10 Ways an Editor Knows You’re Going to Be a Successful Writer

5. You’re not just willing but passionate about learning and improving. You actively take an interest in leveling up your skills and performance.

1. You have clear and concise communication skills — you’re pleasant, but you get to the point.

2. You don’t JUST have ideas. You have goals. Plans. And the writing samples to prove it.

3. You lean on your strengths. You know what you’re already good at — you don’t need someone else to validate that for you.

4. You have strong ideas and aren’t afraid to run with them — even if writing them out isn’t necessarily your strongest skill yet.

5. You’re not just willing but passionate about learning and improving. You actively take an interest in leveling up your skills and performance.

6. You’re not afraid to let your voice shine through in your work, even if it still needs some fine-tuning.

7. You’re able to define exactly what it is you want to do better as a writer and open up communication about this with your editor (if open communication is available to you — it isn’t always, unfortunately).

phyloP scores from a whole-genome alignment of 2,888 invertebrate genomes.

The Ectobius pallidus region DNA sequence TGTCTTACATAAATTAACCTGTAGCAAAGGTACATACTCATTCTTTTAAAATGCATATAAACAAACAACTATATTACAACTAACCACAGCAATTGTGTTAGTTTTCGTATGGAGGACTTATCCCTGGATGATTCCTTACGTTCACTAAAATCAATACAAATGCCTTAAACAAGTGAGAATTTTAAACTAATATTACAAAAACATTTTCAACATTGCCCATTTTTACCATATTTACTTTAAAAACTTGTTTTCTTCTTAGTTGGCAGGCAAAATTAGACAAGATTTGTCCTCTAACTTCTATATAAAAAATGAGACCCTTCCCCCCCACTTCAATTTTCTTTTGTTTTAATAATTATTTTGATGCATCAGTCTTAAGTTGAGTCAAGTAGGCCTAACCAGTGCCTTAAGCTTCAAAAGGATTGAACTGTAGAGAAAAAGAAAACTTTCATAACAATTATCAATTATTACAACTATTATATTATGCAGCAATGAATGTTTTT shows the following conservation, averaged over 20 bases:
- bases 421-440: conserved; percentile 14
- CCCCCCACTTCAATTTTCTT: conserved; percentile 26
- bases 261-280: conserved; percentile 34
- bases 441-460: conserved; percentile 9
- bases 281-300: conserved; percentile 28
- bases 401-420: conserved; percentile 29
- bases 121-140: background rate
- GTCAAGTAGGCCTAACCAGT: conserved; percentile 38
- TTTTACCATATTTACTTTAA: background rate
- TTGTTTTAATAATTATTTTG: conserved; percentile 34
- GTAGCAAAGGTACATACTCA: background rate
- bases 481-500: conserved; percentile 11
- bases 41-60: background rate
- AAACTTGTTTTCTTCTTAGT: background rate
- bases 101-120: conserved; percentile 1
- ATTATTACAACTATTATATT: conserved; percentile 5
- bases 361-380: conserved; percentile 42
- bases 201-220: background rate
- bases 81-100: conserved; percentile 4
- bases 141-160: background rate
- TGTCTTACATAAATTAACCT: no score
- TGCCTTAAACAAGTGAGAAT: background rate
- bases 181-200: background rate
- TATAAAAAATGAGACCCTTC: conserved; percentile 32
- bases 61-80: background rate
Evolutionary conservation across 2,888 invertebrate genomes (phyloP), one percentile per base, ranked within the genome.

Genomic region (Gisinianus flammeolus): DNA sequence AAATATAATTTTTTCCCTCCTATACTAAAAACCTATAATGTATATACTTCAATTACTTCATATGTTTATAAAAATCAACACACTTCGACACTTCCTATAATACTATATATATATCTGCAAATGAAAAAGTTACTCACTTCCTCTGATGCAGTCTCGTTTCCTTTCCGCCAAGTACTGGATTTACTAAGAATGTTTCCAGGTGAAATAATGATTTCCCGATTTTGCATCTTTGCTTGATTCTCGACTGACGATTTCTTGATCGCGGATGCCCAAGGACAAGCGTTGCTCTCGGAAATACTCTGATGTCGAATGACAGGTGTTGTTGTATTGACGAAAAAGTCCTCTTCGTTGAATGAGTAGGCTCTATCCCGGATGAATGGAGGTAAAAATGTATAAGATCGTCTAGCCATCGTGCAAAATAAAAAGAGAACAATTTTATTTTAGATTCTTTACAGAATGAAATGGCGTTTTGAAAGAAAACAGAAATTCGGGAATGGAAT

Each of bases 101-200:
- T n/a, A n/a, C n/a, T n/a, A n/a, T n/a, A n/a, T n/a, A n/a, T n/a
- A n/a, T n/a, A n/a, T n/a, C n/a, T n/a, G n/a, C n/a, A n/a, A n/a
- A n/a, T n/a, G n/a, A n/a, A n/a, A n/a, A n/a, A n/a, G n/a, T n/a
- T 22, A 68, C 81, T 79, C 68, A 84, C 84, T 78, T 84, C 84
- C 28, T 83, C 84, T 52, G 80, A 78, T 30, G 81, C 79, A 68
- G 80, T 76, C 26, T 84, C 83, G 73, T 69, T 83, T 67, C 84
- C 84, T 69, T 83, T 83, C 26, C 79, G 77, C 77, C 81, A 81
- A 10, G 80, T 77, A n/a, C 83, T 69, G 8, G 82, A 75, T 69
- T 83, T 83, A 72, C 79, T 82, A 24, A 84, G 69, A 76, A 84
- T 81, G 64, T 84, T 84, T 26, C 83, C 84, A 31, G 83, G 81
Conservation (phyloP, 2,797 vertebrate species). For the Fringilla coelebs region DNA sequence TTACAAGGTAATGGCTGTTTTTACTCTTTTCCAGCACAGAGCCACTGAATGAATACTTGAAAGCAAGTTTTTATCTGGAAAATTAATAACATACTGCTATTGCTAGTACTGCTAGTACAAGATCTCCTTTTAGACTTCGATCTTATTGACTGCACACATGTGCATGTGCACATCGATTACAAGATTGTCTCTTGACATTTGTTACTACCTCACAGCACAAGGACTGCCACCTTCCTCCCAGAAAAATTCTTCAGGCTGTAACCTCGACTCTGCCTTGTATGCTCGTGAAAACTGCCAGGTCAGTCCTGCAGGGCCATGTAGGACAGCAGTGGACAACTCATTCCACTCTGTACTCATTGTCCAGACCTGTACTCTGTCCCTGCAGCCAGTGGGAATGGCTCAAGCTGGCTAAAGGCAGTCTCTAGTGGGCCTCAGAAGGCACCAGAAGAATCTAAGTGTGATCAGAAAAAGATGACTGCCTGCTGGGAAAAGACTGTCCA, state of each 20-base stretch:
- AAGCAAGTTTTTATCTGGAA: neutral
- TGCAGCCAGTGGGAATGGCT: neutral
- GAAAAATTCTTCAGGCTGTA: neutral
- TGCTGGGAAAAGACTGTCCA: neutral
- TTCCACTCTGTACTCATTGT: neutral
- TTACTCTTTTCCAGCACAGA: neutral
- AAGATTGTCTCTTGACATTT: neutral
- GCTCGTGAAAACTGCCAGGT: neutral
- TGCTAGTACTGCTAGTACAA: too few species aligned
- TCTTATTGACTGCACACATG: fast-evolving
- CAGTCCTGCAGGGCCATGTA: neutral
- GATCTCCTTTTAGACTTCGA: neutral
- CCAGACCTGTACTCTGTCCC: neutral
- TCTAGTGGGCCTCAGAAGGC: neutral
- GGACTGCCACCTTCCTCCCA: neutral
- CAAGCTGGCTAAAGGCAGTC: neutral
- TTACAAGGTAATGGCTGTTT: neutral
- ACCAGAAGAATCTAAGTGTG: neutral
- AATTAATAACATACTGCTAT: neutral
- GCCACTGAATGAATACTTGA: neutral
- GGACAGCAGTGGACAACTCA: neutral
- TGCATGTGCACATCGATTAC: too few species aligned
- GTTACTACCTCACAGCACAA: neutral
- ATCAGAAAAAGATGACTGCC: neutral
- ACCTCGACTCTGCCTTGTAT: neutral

8. You don’t just accept feedback and criticism — you learn from it, and actively and immediately respond to it through the work that comes after.

9. You ask for help when you need it, but you’re also not afraid to go off on your own and experiment, dare to make mistakes, and learn by doing.

10. Telling stories isn’t just something you do. It’s who you are. It’s so much a part of you that not doing it for the rest of your life, in one way or another, just wouldn’t make sense.


Meg is the creator of Novelty Revisions, dedicated to helping writers put their ideas into words. She is an editor and writer, and a 12-time NaNoWriMo winner. Follow Meg on Twitter for tweets about writing, food, and Star Wars.


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3 thoughts on “10 Ways an Editor Knows You’re Going to Be a Successful Writer

    1. Maybe it’s the way in which you talk about it? Like if you talk about your stories as a commodity, or if it seems like you just want to publish a book, versus talking about your work in a way that shows you love your story, such saying why you believe your character has a certain psychological trait that leads her to do certain things? That probably doesn’t help 😕

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